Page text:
Bob Huggins is so close now.
Somewhere out there is another Final Four appearance for a coach who knows the demands of a long road. After a 14-year wait, he's feeling the tingle of the Final Four once again.
Huggins has had better teams than the one that will take the floor tonight against Kentucky in the Carrier Dome (7 p.m., Ch. 4). More athletic. Bigger. Stronger. Faster. Yet he's been to the Final Four just once.
Huggins was a young coach in Year Three of what was perceived to be a long rebuilding process at Cincinnati when he took the Bearcats to the Final Four in 1992. The next season, he went to the Elite Eight.
"I'm thinking this isn't that hard," he said.
Dan Marino probably felt the same way after his first Super Bowl.
Tonight is only Huggins' second Elite Eight appearance since 1993 and his first since 1996.
Now Huggins admits, "It is kind of hard, though."
Maybe Huggins is just unlucky. Had Allen Jackson not been hurt, maybe Huggins would have had enough backcourt depth to beat eventual national champion North Carolina in the regional final in 1993. The presence of injured point guard Keith LeGree would have freed up another perimeter defender in '96 when Mississippi State's Dontae' Jones went nuts in the regional final.
In 2000, Huggins had the best team in the country when Kenyon Martin broke his leg in the first round of the Conference USA Tournament. Minus college basketball's player of the year, the Bearcats were bounced in the second round.
Once, Huggins attended a speaking engagement along with Hall of Fame coach Denny Crum when someone asked the former Louisville coach what it takes to win a national championship.
"You have to be lucky, and you can't be unlucky," said Crum, who had already pocketed two titles.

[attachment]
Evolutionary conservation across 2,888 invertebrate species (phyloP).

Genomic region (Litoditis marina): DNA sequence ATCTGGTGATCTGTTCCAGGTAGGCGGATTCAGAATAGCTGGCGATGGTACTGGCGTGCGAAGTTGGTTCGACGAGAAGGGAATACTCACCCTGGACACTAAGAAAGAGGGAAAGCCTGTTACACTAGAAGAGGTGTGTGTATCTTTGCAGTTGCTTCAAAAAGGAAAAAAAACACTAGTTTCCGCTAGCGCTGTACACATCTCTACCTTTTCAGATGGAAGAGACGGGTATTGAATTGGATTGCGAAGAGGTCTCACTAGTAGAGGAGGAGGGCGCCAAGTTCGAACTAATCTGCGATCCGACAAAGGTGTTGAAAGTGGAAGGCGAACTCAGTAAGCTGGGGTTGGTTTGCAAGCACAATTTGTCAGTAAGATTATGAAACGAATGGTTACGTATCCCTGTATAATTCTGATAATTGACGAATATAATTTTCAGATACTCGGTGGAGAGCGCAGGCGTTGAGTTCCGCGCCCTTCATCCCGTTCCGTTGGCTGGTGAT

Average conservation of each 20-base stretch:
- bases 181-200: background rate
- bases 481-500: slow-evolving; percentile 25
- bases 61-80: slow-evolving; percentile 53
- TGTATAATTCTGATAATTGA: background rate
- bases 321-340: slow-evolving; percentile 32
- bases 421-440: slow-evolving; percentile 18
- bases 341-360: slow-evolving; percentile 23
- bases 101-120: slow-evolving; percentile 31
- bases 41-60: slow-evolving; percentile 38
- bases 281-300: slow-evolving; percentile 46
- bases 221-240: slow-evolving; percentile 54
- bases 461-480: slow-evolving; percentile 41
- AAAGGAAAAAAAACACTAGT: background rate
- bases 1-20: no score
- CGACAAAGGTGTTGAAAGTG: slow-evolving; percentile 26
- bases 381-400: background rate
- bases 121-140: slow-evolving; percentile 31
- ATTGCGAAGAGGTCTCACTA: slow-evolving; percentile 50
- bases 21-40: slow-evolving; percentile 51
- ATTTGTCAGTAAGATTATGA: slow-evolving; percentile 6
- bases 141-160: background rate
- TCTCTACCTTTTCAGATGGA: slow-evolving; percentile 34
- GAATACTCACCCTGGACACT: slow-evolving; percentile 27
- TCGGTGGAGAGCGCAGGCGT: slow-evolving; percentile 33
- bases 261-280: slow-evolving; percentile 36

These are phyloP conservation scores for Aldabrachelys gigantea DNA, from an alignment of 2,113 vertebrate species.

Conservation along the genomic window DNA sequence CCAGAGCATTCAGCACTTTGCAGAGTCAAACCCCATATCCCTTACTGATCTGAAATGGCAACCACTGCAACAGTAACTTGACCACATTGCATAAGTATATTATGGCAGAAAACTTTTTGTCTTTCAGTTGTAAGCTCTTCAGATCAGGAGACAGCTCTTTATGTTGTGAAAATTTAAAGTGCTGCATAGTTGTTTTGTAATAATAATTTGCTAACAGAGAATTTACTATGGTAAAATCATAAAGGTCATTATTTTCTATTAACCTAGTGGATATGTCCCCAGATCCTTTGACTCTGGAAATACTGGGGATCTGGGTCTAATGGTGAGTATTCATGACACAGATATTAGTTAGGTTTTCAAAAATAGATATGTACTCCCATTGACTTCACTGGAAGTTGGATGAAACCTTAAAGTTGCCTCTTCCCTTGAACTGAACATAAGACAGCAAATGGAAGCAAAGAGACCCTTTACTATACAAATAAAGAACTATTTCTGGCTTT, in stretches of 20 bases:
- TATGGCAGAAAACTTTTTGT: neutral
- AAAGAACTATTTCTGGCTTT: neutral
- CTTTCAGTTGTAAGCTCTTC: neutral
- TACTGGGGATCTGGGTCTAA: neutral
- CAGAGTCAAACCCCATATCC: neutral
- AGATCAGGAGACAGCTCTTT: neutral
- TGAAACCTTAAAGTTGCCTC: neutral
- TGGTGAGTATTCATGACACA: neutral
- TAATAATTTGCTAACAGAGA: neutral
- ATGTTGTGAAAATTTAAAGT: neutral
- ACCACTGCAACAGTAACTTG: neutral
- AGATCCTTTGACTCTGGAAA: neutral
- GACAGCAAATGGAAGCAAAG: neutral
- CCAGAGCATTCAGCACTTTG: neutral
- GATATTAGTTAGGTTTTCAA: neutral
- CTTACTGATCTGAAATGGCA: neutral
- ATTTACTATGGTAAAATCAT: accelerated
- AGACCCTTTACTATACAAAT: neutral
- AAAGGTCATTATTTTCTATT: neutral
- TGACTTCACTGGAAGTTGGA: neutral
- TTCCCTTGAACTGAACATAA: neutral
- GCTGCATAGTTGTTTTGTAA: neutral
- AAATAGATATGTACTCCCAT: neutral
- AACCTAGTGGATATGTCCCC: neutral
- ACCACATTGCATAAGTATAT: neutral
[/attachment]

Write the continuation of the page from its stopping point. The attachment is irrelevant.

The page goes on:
Then Crum pointed at Huggins and said, "That's the most unlucky guy I know."
Luck, or lack thereof, was on Huggins' mind when point guard Darryl "Truck" Bryant broke his right foot this week in practice. He's down another ball-handler, and the way West Virginia tossed the ball around against Washington on Thursday, Bryant was sorely missed.
But these Mountaineers are the essence of Huggins basketball. Defensive-minded. Physical. Brawlers. Against Cornell, Kentucky got to the rim whenever it wanted and swooped in for countless dunks and layups. Does anybody really believe West Virginia will allow the same thing to happen?
"West Virginia is one of the best teams left," Kentucky coach John Calipari said. "Maybe the best team left."
The core of this team is its sophomores -- Bryant, and forwards Devin Ebanks and Kevin Jones. They are a heralded recruiting class that Huggins worked hard to secure. The pulse of the team, however, is senior Da'Sean Butler, the leading scorer and a John Beilein recruit who was one of the last to buy in.
"When I first heard he was coming I thought, 'Oh, here we go, I'm going to Michigan,' " Butler said. "I talked to a former player of his from Cincy and he told me about the man that he is and how he makes you a better player, so I'm glad I didn't leave because now I would be doing all kinds of nothing."
That this group has matured so well must be heartening to Huggins. They could be the ones who change his fortunes.
This is the Mountaineers' third Elite Eight appearance in school history, the previous two coming in 1959 and 2005 under Beilein. West Virginia's 30 wins are a school record, surpassing the mark set by the Jerry West-led 1959 team that lost in the national championship game.
Maybe Huggins can reach 31 victories and another Final Four. With a little luck.